A few friends and I recently met up for dinner one night, to catch up and have a few drinks and a yummy meal. We found a bar, and next to it, a Thai restaurant, which was advertising a special offer outside: 50% off your main meal.
My friend, W, decided to go check out this offer, as it seemed too good to be true for a Friday night.
The waiter came back eventually, said that it was available, but that my friend had to buy a card, topped up with £30, to take advantage of this offer. He then booked a table for six of us.
We turned up at the restaurant, had lots of food (probably more than we needed, due to taking advantage of the offer!) and really enjoyed it.
Eventually, we asked for the bill, and this is where the evening turned sour….
The bill didn’t have 50% off, only 10% off. We questioned this, and were told that the offer wasn’t applicable!
W insisted that the lady had said he needed to get the card in order to get the offer. He asked to speak to this lady, and she insisted that she never said that, that we could only get 10% off.
The manager came along, and was extremely rude. He ended up shouting at us, accusing us of trying to get away without paying for the meal!
Sounds like it could happen to anyone right? But, here’s the twist in the tale:
W and the other guys with us were all deaf, and also sign. The waitresses and manager knew this as they had seen that I was trying to help my friends understand what was going on.
I couldn’t help but wonder if they were trying to take advantage of the fact that W was deaf, and signed, to not let us have the 50% offer.
There was nothing displayed in the restaurant about the 50% offer not being applicable, and it was still being advertised after we left.
Unfortunately, W had enquired about the offer on his own, so whether there was miscommunication, or they took advantage of the situation, who knows?
I just couldn’t help feeling that it was a really bad situation that was made worse by our deafness, as the waitresses and managers didn’t understand W and others, and even though I explained and told them that we needed to lip read, they went and got a pen and paper to communicate.
Our chances of getting the deal we were supposed to get definitely reduced because of our deafness. And we’re still annoyed about it.
Tara Sethi is an Environmental Consultant working in the City of London, living in the Surrey countryside. She loves travelling, socialising and is passionate about charity work, having helped deaf charities for over 15 years. She is a profoundly deaf CI user.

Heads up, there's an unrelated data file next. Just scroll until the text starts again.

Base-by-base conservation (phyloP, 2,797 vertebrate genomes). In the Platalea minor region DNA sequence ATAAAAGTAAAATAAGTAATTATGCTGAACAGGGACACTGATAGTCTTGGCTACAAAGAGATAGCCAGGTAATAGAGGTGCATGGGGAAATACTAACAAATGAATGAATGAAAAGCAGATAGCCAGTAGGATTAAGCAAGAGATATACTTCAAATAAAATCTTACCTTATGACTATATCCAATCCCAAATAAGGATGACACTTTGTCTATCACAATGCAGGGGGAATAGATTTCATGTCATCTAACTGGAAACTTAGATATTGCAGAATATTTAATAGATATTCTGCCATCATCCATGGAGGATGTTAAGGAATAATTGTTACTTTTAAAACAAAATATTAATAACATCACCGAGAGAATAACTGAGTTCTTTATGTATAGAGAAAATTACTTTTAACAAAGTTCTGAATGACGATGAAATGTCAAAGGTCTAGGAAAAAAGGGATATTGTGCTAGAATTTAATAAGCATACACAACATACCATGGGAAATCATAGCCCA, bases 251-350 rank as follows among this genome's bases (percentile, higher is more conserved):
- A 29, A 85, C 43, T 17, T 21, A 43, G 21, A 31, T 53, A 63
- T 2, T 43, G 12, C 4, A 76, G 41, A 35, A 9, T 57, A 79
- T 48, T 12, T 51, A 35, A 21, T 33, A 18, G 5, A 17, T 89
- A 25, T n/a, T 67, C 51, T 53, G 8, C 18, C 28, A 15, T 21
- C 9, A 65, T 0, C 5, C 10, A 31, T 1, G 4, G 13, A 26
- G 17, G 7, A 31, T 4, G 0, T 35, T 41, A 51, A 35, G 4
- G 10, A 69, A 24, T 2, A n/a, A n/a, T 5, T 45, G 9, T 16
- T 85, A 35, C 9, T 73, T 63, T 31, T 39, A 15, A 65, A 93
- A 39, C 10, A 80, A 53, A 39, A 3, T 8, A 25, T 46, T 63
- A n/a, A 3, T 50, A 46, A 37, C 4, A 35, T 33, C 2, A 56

The Limping Chicken is supported by a range of charities and organisations linked to deafness, all of whom offer services that enhance deaf lives. Click on the images on the right-hand side of this site or go to our Supporter’s page to find out all about them!
The Limping Chicken is the UK’s deaf blogs and news website, and is the world’s most popular deaf blog. It is edited by Deaf journalist and filmmaker Charlie Swinbourne.
Please note that the views of the writers are their own, and not necessarily the views of the Editor or site as a whole. Read our disclaimer here.
- Phonak: innovative technology and products in hearing acoustics
- Ai-Live: Find out about the human element to live captions.
- Bellman & Symfon: home alerting solutions
- Deaf Umbrella: sign language interpreting and communications support
- Clarion: BSL/English interpreting and employment services
- Appa: Communication services for Deaf, Deafblind and hard of hearing people
- SignVideo: Instant BSL video interpreting online
- 121 Captions: captioning and speech-to-text services
- Hearing Direct: Online hearing aids
- The National Theatre: Captioned and BSL accessible theatre in London
- Doncaster School for the Deaf: education for Deaf children
- Signworld: online BSL learning and teaching materials
- CJ Interpreting: communication support in BSL
- Sign Solutions:, language and learning
- Action Deafness Communications: sign language and Red Dot online video interpreting
- SDHH: Project Development and Consultancy
- BSLcourses.co.uk: Provider of online BSL courses
- British Society for Mental Health and Deafness: Promoting positive mental health for deaf people
- deafPLUS: Money advice line in BSL
- Happy: Microsoft Office courses taught in BSL and SSE by a Deaf trainer – all abilities catered for
- Hamilton Lodge School in Brighton: education for Deaf children
- Lipspeaker UK: specialist lipspeaking support
- Ozen: Australian hearing aid specialists
- Elmfield School, Bristol: Inclusive education for Deaf pupils
- Exeter Deaf Academy: education for Deaf children
- DCAL: Find out how to study at the Deafness Cognition and Language Research Centre, London
- cSeeker: Deaf-led educational communication support service
- Signed Culture: Advocating for BSL access to arts and culture
- Sarah Gatford: BSL interpreting, training and consultancy
- SignHealth: healthcare charity for Deaf people